A press release put out by the Bhartiya Janata Party in February 2016 said that all state governments except Mizoram, Assam, Tamil Nadu, Chhattisgarh and Gujarat, had increased the value added tax on petrol and diesel.

Hence, the increase in excise duty on petrol and diesel, is not the only reason for an increase in the price of petrol and diesel.

Having said that, what would have happened if the benefit of lower oil prices had been totally passed on to the end consumers in the form of lower petrol and diesel prices? Dr Soumya Kanti Ghosh, the chief economic adviser of State Bank of India, has done an in-teresting calculation on this.

As he writes in a recent research note titled If Wishes Were Horses: Even though international oil prices are at a decade low, yet Government has increased excise duty both in petrol and diesel. So, we made an attempt to calculate total savings of the consumers if Government would not have hiked the excise duty on petrol and diesel products.”

So what does Ghosh’s calculation tell us? As he writes: “By removing only additional central excise duty from petrol and diesel retail selling prices, the hypothetical petrol price per litre would be Rs 47.63 (Actual: Rs 59.63), and diesel would be Rs 38.96 a litre (Actual: Rs 44.96)…If we assume that the consumption of petrol and diesel in FY16 of 95.28 MMT (Apr-Jan: 79.4 MMT), this would have translated into Rs 90,000 crore of savings for the consumers, which could have provided additional demand in the economy to the extent of 1% of GDP….In effect, this means that if wishes were horses, the decline in oil prices in itself may have provided the much needed impetus to demand and we may not have to wait for the pay hikes!” (MMT = million metric tonnes).

This means that if the central government wouldn’t have increased the excise duty on petrol and diesel, consumers would have benefitted to the tune of Rs 90,000 crore. This money would have been spent and pushed up consumer demand to the extent of 1% of GDP. And that would have been a huge thing. As is well known the multiplier effect of consumer spending is significantly better than that of government spending, where leakages are huge.

Of course, if the government did do things along these lines, it would have meant that the fiscal deficit of the government would have gone up. The fiscal deficit is the difference between what a government earns and what it spends. If the government gave up taxes to the tune of Rs 90,000 crore (actually lesser than this, but I will come to it), it’s earnings would have fallen, leading to an increase in its fiscal deficit.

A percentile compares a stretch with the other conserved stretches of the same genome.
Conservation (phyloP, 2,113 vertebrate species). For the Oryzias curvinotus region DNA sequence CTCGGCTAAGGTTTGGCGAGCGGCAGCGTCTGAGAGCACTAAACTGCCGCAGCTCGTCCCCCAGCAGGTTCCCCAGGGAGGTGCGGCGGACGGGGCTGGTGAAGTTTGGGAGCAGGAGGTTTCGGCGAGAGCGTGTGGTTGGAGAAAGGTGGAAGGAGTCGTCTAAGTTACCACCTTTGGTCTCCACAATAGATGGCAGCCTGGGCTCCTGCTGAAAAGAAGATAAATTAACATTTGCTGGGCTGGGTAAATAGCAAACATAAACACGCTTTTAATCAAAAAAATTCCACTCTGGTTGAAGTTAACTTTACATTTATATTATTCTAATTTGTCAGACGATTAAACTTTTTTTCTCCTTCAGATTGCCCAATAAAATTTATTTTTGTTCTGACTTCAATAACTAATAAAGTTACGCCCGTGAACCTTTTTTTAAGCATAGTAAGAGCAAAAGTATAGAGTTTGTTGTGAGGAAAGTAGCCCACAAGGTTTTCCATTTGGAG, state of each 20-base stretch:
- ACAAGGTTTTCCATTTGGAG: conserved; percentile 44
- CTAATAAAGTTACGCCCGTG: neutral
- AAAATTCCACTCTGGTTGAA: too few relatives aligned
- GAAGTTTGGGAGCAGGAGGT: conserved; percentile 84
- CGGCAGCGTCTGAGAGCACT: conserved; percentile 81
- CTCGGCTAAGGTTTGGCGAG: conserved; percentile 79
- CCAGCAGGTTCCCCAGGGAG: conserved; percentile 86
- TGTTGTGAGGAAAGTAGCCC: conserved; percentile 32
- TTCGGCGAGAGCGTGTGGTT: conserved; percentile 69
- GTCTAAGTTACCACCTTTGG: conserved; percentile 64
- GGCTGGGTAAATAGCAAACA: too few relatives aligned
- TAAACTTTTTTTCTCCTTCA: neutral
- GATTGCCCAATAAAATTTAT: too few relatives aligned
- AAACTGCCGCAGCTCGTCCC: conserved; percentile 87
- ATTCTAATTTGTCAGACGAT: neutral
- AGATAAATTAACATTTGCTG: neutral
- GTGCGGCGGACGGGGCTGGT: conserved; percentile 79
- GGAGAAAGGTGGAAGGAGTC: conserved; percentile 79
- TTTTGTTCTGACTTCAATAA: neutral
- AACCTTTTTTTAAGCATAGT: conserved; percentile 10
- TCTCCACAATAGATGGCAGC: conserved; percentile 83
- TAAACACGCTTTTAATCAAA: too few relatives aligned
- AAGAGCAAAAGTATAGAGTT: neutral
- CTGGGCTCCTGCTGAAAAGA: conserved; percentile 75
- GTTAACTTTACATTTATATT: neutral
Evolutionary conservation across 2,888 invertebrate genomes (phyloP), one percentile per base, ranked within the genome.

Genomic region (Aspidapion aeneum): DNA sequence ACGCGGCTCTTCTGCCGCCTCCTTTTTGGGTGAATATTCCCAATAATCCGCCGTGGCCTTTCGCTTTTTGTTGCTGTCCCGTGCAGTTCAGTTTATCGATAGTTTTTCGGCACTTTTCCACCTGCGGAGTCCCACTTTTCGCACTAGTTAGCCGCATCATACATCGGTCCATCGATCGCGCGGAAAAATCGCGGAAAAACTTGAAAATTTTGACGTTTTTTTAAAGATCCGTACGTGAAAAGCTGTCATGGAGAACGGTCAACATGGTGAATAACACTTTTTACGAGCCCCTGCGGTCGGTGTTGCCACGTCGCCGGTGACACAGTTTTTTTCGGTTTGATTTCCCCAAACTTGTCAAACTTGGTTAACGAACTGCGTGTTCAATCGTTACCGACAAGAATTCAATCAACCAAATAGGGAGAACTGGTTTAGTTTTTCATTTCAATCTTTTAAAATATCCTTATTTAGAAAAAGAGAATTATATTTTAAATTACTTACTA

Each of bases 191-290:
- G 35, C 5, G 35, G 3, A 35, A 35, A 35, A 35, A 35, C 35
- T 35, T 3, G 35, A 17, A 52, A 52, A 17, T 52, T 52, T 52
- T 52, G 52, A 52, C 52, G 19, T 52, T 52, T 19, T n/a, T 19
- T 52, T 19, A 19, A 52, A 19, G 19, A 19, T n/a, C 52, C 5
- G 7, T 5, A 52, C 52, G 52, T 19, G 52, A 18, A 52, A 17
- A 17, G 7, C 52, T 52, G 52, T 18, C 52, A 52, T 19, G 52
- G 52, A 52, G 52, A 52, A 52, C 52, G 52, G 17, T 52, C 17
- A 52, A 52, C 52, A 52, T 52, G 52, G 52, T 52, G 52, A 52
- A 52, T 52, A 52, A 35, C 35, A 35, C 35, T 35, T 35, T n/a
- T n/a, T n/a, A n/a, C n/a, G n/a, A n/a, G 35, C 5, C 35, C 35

Actually, the increase in fiscal deficit would be lower than Rs 90,000 crore. This is because the increase in consumer demand due to excise duty on petrol and diesel not being raised, would also bring in some money to the government in the form of both direct and indirect taxes.

Further, there were other ways through which the government could look at bringing down its fiscal deficit. For starters, it owns 11.19% stake in the cigarette maker ITC. This stake as on March 21, 2016, was worth a little over Rs 29,600 crore. Why does the government, which runs anti-tobacco advertisements, continue to own a cigarette maker? (I know I keep repeating this point like a broken record).

This stake could have been sold and a significant portion of the increase in fiscal deficit could have been covered. Those who like to support the government on all issues like to point out that ownership of shares of ITC brings in a dividend for the government. Hence, why let go of this regular income?

The question to ask here is what is the dividend yield of ITC? The dividend of ITC is 1.7%. Dividend yield is the total dividend the company has paid out during the year divided by its current market price. The dividend yield of ITC is less than half of the return of 4% available on a savings bank account. Given this, the dividend argument clearly does not work.